Demonstrators for an open and tolerant Berlin at the Spreebogen. The current campaign season has been marred by attacks on politicians/Photo: AfricanCourierMedia

Attacks on politicians in Germany on the rise

There have been several attacks on politicians in Germany in recent weeks. For example, the SPD politician Franziska Giffey was injured in Berlin. In the city of Dresden, SPD politician Matthias Ecke was attacked. Attacks on politicians are currently on the rise.

It’s election time in Germany as citizens prepare to vote at the European Parliament elections in early June. The parties are campaigning, holding rallies and other events and also putting up election posters everywhere. But insults, threats and intimidation have unfortunately been part of the electioneering season.

There have been several attacks on politicians in Germany in recent days. In Essen, Green Party politician Rolf Fliß was insulted and punched in the face, in Nordhorn an unnamed AfD member of the state parliament was pelted with an egg and punched in the face and in Dresden, SPD Member of the European Parliament Matthias Ecke was beaten up and hospitalised. Ecke requires surgery. According to the police, shortly before the attack, the same group had presumably injured a Green Party campaign worker in the neighbourhood.

Most attacks on politicians have happened during the election campaign. The police say that some of the attackers are right-wing extremists. The man who attacked Franziska Giffey was probably mentally ill. An increase in election-related crime has been observed for a number of years.

Looking purely at the offences committed against party representatives in 2023, the Greens are by far the most frequently affected. According to an answer to a question from the AfD, the German government registered 1219 offences. The right-wing populists are in second place with 478 offences against their politicians.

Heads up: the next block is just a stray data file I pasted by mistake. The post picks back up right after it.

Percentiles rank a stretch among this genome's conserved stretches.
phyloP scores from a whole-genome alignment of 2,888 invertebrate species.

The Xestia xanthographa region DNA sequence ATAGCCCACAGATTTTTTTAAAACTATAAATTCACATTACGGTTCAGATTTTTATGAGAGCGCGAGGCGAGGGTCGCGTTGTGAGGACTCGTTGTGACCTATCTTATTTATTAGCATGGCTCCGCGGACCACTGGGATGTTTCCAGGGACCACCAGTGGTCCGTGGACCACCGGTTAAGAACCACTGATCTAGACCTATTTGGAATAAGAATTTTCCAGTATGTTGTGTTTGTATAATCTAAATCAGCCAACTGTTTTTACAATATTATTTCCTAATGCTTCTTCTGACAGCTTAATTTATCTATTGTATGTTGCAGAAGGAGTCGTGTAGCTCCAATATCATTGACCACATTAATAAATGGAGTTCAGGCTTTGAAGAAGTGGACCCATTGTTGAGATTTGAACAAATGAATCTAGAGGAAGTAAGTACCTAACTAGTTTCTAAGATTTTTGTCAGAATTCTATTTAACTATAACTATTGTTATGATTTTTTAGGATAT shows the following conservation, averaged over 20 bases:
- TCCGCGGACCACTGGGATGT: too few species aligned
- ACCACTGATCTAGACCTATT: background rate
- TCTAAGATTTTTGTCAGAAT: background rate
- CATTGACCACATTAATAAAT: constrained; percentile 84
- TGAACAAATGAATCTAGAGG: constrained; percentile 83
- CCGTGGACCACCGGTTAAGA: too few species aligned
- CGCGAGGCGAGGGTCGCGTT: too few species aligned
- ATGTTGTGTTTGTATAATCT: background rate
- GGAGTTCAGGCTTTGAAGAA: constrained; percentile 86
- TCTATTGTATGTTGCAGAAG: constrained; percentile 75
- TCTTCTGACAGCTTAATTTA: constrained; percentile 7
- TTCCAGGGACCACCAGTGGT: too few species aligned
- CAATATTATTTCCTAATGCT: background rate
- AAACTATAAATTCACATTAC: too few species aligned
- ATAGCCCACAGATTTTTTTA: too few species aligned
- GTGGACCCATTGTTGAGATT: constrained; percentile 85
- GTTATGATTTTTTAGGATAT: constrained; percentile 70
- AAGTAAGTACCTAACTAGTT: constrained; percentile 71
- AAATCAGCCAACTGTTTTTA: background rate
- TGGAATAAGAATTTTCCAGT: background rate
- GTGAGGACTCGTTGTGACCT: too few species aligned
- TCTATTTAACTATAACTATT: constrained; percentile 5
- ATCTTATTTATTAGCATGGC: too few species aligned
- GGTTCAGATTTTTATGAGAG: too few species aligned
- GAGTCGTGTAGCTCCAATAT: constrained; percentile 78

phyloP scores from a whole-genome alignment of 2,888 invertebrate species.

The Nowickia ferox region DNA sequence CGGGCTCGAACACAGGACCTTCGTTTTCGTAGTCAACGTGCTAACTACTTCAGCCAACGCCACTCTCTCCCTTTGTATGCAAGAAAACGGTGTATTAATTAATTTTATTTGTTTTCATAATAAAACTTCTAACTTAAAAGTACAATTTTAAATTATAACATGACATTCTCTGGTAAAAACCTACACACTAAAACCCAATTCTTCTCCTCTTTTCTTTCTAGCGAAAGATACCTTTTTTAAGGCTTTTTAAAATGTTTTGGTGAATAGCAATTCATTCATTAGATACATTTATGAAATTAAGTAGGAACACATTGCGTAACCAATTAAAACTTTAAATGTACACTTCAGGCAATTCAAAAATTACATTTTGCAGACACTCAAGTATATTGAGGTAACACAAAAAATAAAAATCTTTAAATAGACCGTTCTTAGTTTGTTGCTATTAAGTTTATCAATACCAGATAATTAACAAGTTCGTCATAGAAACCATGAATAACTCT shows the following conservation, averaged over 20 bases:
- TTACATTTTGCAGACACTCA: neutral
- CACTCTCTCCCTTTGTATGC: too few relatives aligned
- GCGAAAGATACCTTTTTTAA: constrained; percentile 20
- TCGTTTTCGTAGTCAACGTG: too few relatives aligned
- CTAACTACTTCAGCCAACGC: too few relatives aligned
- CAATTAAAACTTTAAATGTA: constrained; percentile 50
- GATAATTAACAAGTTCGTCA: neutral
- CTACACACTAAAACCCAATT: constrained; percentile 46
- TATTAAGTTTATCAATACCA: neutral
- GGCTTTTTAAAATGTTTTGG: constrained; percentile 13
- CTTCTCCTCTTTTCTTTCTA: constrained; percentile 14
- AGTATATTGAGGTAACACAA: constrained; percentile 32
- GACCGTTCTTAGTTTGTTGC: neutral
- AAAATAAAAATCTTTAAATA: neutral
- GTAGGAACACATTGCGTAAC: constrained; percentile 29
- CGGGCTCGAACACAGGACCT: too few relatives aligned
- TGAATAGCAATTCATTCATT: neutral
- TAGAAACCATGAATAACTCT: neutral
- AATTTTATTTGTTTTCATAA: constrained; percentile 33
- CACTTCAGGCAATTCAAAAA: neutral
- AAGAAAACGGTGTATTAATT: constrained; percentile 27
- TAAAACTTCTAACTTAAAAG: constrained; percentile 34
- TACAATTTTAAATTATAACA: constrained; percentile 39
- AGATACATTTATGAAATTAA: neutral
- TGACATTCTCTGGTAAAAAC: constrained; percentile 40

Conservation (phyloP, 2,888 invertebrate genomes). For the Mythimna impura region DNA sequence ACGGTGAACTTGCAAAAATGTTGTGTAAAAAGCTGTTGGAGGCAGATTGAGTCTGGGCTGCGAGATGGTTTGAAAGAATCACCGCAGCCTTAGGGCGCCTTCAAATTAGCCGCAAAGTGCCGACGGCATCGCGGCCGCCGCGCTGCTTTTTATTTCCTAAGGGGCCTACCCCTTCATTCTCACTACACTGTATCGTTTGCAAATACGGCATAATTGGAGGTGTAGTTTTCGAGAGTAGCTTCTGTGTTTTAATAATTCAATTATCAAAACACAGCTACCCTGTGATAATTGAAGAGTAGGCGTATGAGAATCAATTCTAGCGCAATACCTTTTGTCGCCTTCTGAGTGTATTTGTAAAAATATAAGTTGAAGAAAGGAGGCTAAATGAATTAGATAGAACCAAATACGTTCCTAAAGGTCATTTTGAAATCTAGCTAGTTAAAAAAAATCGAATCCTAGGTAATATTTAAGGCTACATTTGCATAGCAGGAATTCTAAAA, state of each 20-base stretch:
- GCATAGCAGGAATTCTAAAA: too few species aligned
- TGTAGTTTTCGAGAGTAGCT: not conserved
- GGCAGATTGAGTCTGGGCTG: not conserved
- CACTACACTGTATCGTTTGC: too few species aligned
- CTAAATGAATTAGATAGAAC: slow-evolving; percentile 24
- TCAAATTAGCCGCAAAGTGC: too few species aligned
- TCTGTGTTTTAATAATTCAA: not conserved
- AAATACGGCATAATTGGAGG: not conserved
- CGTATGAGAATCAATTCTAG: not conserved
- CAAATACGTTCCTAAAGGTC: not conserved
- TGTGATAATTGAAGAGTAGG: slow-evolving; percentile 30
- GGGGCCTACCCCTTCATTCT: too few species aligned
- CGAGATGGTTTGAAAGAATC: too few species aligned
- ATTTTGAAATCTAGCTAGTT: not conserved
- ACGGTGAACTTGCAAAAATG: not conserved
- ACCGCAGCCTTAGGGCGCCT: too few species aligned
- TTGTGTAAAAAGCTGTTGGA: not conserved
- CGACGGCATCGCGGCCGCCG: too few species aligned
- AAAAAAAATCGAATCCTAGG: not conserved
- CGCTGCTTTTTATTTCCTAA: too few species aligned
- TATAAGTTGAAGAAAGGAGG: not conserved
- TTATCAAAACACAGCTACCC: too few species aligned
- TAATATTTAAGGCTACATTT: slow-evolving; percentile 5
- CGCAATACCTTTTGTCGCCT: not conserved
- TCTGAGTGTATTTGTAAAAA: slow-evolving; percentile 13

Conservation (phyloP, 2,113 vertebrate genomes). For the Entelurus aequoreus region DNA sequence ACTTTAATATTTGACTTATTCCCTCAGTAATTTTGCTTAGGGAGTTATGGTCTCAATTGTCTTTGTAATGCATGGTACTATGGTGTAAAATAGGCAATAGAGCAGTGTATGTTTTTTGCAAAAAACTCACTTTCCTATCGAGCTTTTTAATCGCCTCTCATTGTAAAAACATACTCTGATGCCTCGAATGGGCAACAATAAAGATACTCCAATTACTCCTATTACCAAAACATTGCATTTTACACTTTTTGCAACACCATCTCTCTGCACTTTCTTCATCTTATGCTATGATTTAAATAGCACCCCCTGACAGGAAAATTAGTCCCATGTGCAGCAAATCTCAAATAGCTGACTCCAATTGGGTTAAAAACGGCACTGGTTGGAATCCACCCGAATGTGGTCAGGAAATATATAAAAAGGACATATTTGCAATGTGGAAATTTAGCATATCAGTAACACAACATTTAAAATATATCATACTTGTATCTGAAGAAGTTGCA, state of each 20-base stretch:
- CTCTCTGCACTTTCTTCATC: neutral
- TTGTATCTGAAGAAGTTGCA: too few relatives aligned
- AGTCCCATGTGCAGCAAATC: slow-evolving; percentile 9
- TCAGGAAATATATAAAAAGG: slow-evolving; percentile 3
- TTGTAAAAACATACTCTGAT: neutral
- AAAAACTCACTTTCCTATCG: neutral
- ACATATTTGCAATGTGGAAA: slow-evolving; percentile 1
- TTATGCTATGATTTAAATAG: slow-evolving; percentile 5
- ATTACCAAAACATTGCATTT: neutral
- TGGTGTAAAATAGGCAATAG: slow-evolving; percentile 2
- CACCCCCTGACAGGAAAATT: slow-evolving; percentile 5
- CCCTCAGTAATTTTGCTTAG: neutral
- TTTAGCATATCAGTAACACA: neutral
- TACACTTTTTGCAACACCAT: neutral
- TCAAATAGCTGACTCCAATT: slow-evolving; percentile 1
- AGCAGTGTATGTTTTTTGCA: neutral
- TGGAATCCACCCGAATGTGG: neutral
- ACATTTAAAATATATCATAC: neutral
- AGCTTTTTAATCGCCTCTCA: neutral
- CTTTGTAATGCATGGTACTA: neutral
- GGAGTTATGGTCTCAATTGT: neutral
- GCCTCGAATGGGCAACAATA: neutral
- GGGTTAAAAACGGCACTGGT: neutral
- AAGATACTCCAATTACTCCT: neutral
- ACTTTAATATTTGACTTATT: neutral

The motivation of the attackers is to intimidate politicians they consider represent positions that they oppose.

There is now talk in Germany about how politicians can be better protected. Some say: there must be more police protection. Others say: the attackers must be punished more severely.

Following the attack on Berlin Senator for Economic Affairs, Franziska Giffey, Leipzig Mayor Burkhard Jung has also called for more decisive action by the judiciary when it comes to threats against politicians. “We are far too lax, far too lax,” said the SPD politician on Deutschlandfunk radio. He himself had passed on more than 50 reports of threats to the public prosecutor’s office in the past three years. There had been convictions in two cases.

However, Jung also emphasised that the problem would not be tackled by the police and judiciary alone, but that a discussion about the political culture in Germany was needed.

“Attacks on elected representatives have increased more and more in recent years, hate comments are being made on social media and verbal violence is laying the groundwork for physical violence,” said Berlin head of the GdP police union, Stephan Weh, in a statement.

“Instead of exchanging opinions and engaging in arguments, people are now rushing and hitting back,” he noted. This seems to have long been the norm, but it shouldn’t be, the police unionist added. “Politicians, police officers, firefighters and volunteers are in the spotlight because they are putting themselves on the back foot to stand up for others.”

It is time that sustainable measures are taken to protect them, Weh added. “We need better criminal law protection for public officials and elected representatives as well as a strengthening of the police and judiciary in terms of personnel and technology so that they do not become targets,” said Weh.

Germany’s Minister of the Interior, Nancy Faeser, has also commented on the attacks. She told the press in Berlin that the number of attacks on elected officials had already risen by 53 per cent in 2023 compared to 2022. “We are experiencing an escalation of anti-democratic violence,” she explained. “We are thinking about tougher penalties. But the law has to be changed for that.”

In an interview with tagesthemen, she made it clear that “a very clear signal to stop violent offenders” was necessary. In this context, she announced stricter penalties. “I will now also lobby the Federal Minister of Justice, Mr Buschmann, for this,” Faeser added.

Felix Dappah

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